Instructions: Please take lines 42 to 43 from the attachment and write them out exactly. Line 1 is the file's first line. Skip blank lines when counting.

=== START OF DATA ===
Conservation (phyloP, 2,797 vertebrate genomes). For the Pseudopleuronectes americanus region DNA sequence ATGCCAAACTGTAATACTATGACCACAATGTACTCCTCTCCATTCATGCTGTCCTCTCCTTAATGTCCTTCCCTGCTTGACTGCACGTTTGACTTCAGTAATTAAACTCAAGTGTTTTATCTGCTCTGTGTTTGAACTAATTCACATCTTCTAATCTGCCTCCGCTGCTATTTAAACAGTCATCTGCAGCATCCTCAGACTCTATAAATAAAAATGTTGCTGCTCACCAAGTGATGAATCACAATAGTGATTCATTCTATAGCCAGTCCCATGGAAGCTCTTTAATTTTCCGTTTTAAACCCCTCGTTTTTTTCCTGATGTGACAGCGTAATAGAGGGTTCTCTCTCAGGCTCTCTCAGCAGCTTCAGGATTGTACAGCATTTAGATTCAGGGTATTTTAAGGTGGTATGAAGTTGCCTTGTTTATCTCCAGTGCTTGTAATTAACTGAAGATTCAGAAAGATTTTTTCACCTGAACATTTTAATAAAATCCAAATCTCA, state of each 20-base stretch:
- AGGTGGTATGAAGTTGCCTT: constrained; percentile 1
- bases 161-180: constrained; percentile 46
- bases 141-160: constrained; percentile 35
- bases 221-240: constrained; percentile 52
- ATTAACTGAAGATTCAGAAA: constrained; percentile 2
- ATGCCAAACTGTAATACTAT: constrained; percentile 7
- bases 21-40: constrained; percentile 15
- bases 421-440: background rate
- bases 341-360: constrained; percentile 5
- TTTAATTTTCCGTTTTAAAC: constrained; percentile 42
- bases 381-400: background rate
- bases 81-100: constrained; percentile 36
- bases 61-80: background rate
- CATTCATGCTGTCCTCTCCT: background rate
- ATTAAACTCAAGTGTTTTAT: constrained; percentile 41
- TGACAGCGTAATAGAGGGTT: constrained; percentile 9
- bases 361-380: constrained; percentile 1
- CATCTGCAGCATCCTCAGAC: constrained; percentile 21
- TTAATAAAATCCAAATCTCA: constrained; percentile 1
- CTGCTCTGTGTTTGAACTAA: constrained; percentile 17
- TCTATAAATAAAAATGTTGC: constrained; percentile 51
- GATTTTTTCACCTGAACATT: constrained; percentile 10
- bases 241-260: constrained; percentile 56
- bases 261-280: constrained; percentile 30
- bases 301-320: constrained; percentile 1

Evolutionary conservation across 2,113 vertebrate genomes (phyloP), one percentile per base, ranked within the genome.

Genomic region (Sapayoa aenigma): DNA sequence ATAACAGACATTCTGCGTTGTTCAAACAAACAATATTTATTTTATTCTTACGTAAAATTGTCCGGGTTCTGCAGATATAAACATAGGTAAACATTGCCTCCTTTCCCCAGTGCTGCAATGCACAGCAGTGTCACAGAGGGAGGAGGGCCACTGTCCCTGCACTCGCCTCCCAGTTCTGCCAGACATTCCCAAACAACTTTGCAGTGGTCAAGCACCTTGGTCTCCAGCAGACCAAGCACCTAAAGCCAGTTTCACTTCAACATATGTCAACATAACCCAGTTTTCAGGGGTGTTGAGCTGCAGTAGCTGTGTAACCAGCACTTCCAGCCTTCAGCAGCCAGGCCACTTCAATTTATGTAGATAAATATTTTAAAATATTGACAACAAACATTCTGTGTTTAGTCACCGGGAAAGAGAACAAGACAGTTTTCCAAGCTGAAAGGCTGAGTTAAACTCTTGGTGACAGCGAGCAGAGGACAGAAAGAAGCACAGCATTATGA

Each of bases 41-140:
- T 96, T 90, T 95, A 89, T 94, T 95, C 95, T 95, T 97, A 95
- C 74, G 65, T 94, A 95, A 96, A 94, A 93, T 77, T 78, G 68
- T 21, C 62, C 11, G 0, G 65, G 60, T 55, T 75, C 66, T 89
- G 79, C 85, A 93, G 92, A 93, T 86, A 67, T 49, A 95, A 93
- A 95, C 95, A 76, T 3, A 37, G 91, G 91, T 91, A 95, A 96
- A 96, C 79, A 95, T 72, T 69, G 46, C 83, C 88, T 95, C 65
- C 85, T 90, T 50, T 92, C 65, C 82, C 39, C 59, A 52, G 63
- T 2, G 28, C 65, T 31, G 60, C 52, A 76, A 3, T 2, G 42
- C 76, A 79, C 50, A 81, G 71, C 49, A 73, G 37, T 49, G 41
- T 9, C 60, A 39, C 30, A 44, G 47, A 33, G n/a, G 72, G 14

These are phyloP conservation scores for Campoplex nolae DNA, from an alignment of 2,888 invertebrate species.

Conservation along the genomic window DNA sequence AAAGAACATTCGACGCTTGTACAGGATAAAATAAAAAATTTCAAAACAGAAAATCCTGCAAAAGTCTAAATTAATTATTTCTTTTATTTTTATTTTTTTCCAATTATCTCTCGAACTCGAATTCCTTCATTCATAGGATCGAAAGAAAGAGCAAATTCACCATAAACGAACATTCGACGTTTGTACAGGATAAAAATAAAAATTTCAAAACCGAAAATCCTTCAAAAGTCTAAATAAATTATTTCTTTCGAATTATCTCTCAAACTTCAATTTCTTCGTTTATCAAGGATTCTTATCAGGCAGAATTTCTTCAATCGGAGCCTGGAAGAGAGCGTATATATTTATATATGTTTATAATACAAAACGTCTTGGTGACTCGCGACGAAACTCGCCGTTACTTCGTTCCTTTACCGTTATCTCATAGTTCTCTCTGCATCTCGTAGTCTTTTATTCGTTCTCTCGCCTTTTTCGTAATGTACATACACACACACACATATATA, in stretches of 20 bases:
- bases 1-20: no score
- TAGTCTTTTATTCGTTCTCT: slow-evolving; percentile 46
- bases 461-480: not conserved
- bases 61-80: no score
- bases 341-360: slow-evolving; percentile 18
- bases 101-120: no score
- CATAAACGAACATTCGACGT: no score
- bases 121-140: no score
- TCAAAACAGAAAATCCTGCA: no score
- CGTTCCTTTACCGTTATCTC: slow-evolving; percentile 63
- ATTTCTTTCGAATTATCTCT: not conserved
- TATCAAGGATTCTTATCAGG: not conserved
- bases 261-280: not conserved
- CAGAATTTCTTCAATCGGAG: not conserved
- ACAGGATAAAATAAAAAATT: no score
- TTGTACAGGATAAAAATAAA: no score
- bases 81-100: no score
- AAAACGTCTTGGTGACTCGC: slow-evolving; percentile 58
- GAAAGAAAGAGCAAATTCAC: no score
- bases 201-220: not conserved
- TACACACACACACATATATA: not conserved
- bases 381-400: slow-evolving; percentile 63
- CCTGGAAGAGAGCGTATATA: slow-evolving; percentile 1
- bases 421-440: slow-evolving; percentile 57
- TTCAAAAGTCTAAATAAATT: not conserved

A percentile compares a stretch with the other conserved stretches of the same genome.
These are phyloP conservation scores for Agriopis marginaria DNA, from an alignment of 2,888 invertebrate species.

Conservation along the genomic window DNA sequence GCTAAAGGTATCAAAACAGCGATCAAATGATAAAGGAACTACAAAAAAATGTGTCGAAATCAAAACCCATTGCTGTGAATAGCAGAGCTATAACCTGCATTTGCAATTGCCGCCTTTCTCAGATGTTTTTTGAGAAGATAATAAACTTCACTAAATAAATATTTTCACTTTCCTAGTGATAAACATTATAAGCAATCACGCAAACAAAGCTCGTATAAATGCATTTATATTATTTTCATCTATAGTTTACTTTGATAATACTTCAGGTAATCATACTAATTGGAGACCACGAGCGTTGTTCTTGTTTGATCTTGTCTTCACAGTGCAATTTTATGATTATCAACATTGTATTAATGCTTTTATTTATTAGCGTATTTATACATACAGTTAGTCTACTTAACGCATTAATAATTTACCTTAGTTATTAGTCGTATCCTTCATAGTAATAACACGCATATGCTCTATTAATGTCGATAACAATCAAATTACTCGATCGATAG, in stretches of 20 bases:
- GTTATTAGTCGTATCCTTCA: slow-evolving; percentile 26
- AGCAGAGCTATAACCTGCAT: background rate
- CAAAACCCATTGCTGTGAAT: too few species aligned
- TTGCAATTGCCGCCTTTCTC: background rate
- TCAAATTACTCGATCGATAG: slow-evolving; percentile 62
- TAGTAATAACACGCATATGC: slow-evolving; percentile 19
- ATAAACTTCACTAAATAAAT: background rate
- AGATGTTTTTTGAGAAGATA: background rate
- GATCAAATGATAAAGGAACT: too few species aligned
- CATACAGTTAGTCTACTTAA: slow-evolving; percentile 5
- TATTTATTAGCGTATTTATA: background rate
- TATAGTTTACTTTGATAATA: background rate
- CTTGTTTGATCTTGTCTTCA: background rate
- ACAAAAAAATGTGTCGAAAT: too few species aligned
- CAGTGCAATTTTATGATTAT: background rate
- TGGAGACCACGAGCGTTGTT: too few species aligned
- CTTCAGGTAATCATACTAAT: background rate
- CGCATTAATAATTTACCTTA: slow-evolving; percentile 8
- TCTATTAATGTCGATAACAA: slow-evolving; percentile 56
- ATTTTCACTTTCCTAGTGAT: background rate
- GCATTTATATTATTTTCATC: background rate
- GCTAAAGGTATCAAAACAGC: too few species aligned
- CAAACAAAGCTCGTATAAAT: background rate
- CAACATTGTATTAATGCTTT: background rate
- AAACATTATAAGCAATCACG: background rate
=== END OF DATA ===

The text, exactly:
- bases 1-20: no score
- TAGTCTTTTATTCGTTCTCT: slow-evolving; percentile 46